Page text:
Plants and Animals: La La Land (Secret City) | Under the Radar Magazine Under the Radar | Music Blog for the Indie Music Magazine
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Issue #30 - Winter 2010 - Vampire WeekendPlants and Animals

La La Land

Secret City

Apr 21, 2010 Issue #30 - Winter 2010 - Vampire Weekend Bookmark and Share

Plants and Animals’ last album, 2008’s Parc Avenue, was one of the year’s best, a pastoral pastiche of ‘70s-flavored folk-rock grooves, aided by strings and horns, that set a genuine, organic mood of laidback cool. Since releasing the album, the Montréal trio has toured almost constantly, playing over 150 shows in the States and abroad. Perhaps as a result, the band’s new album possesses a distinctly more volatile, rougher-edged sound. Starting with driving guitar tension vaguely reminiscent of Neil Young, opener “Tom Cruz” sets the stage for an album that finds the band having expanded its sound and become more versatile, while retaining the dynamic songwriting smarts showcased on Parc Avenue. The hazy atmospherics of “Swinging Bells” segue seamlessly into the rhythmic pulse of “American Idol,” with its danceable rock and roll vibe and mid-song saxophone solo. “Undone Melody” builds from Parc Avenue-like reverie to string-filled emotional catharsis, before the track’s raucous disintegration at the six-minute mark. “Kon Tiki” is a good mid-album dose of swinging soul, and “The Mama Papa” threatens to run itself aground with propulsive rhythmic intensity and near-yelped vocals. While Warren Spicer was relatively new to singing on Parc Avenuethe band’s earlier work was instrumentalhe sounds completely in his element here. And finally, the album ends, in exhilarating fashion, with a return to the Neil Young-esque guitar throwdown on “Jeans Jeans Jeans.”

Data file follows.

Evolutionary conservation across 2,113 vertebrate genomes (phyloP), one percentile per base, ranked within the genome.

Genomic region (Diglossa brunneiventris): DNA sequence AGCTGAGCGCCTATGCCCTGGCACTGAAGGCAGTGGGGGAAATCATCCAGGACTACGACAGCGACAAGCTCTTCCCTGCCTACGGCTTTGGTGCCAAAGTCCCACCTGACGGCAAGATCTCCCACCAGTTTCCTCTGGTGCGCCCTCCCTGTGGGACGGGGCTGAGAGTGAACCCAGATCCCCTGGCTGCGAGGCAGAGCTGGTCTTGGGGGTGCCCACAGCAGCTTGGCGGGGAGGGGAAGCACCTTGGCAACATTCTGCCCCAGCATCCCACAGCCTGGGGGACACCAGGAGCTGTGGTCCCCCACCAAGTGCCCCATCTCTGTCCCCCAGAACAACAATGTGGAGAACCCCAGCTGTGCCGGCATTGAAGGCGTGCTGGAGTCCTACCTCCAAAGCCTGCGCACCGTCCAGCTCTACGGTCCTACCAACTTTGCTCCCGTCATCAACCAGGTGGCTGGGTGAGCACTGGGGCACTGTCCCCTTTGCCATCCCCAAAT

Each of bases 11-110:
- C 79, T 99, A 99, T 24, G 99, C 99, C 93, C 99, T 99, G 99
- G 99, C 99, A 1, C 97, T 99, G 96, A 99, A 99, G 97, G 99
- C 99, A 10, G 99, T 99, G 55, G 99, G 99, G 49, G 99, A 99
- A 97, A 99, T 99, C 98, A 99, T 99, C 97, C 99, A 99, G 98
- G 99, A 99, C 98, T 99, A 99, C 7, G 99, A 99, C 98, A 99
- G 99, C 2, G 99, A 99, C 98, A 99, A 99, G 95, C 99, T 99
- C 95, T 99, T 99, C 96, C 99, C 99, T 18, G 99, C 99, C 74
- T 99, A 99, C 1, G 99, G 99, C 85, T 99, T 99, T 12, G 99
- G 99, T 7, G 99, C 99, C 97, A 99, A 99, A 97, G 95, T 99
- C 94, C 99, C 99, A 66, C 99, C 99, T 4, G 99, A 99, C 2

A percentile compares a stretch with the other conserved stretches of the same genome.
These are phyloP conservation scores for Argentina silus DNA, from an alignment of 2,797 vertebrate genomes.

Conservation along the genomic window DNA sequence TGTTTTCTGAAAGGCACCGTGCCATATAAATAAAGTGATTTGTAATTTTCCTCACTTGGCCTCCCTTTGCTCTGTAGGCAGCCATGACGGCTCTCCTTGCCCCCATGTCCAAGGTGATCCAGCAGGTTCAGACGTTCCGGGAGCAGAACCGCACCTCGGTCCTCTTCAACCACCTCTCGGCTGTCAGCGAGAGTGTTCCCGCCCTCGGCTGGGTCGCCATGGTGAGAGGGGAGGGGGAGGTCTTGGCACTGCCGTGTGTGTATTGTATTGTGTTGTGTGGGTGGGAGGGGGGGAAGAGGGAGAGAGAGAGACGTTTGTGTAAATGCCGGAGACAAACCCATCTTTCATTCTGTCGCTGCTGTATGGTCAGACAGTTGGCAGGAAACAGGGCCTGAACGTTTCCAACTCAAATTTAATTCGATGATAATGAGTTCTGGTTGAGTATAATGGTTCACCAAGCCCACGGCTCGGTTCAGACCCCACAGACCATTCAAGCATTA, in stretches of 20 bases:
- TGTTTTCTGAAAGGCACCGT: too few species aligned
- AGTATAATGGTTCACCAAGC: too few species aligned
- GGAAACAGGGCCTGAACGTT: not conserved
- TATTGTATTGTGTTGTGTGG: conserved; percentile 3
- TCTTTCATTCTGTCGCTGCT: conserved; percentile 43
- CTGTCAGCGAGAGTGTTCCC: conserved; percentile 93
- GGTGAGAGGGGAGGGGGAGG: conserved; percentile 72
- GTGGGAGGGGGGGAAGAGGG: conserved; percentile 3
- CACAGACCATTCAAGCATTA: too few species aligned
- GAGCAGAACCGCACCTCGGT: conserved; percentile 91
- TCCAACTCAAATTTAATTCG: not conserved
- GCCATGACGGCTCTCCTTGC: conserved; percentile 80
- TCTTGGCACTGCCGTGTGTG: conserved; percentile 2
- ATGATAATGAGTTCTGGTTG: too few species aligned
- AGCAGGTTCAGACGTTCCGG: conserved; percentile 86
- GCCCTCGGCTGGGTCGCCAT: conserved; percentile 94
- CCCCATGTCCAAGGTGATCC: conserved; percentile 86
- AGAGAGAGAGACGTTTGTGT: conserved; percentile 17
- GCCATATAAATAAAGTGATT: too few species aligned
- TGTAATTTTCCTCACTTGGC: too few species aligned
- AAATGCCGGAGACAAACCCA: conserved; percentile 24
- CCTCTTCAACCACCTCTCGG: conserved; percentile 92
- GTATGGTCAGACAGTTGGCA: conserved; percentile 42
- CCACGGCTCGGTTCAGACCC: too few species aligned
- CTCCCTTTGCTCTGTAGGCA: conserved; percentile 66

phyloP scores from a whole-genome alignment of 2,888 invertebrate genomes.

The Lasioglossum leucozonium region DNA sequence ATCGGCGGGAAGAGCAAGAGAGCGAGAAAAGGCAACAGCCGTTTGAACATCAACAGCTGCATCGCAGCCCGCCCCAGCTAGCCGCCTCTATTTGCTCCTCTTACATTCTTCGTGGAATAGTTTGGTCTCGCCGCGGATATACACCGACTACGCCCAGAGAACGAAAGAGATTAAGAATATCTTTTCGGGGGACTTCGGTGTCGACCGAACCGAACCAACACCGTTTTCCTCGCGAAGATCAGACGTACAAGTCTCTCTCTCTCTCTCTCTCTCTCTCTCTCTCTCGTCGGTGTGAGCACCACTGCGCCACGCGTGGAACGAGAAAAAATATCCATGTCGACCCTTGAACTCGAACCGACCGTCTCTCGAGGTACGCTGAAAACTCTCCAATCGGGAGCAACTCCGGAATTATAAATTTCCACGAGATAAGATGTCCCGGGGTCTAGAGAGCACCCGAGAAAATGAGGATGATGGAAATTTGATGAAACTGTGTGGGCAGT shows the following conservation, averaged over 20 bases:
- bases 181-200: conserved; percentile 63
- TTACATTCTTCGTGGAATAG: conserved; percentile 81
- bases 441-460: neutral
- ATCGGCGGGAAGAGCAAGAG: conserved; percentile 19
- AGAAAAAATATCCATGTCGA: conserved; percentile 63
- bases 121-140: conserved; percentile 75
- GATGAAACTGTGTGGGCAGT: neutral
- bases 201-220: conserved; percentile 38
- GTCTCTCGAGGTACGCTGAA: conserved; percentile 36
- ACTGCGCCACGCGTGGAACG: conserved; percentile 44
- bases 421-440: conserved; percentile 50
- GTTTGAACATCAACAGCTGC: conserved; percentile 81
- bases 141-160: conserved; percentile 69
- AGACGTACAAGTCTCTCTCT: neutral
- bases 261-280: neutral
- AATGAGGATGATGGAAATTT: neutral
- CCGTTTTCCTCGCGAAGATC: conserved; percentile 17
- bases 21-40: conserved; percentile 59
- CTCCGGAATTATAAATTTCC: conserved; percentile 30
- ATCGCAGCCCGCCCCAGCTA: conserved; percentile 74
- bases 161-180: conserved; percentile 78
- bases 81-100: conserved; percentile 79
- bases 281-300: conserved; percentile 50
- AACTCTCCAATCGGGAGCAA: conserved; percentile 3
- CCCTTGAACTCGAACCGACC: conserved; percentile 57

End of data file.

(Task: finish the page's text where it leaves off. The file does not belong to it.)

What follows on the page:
If there was anything negative to be said about the band’s last album, it was that, despite the sonic beauty and intricate touches, all of the songs on the album tended to ride along on a similarly-textured vibe. La La Land blows that template sky high, expanding and expounding upon the band’s sound in a way that is utterly thrilling while still retaining all the muted joy and gentle perfection of Parc Avenue. Which makes La La Land an album for the ages and Plants and Animals’ ultimate piece of work thus far. (

Author rating: 8/10

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Average reader rating: 4/10


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April 26th 2010

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May 1st 2010

Excellent review of the brilliant album. A musical
and poetic comment on American culture.
9 out of 10 from me.

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